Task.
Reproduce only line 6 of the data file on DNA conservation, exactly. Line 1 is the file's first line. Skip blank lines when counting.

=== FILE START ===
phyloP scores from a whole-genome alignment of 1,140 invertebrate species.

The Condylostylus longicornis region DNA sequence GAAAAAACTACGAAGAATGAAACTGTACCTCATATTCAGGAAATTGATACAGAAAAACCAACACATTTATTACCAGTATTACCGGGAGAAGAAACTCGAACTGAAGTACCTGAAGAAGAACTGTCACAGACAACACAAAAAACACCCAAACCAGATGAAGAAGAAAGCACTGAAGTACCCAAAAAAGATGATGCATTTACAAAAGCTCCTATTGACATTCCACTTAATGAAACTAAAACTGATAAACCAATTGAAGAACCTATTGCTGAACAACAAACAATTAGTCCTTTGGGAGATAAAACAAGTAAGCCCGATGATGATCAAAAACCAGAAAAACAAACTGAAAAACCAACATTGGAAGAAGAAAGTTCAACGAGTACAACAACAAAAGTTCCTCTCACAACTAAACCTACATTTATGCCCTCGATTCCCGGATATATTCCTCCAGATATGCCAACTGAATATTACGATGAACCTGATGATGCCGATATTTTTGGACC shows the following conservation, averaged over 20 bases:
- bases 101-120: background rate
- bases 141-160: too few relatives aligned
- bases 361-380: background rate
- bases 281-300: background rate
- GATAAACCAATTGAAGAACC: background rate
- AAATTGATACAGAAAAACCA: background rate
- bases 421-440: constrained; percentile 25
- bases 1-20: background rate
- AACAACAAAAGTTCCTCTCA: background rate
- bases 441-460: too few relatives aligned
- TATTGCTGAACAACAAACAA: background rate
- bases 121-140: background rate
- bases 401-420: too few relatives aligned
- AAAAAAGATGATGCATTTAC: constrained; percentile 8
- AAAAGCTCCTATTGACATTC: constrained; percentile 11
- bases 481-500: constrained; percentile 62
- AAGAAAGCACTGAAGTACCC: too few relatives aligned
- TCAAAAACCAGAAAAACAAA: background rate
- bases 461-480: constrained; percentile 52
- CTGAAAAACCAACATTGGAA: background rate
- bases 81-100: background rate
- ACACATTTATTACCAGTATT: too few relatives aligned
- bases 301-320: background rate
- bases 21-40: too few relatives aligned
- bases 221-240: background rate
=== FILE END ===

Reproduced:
- bases 281-300: background rate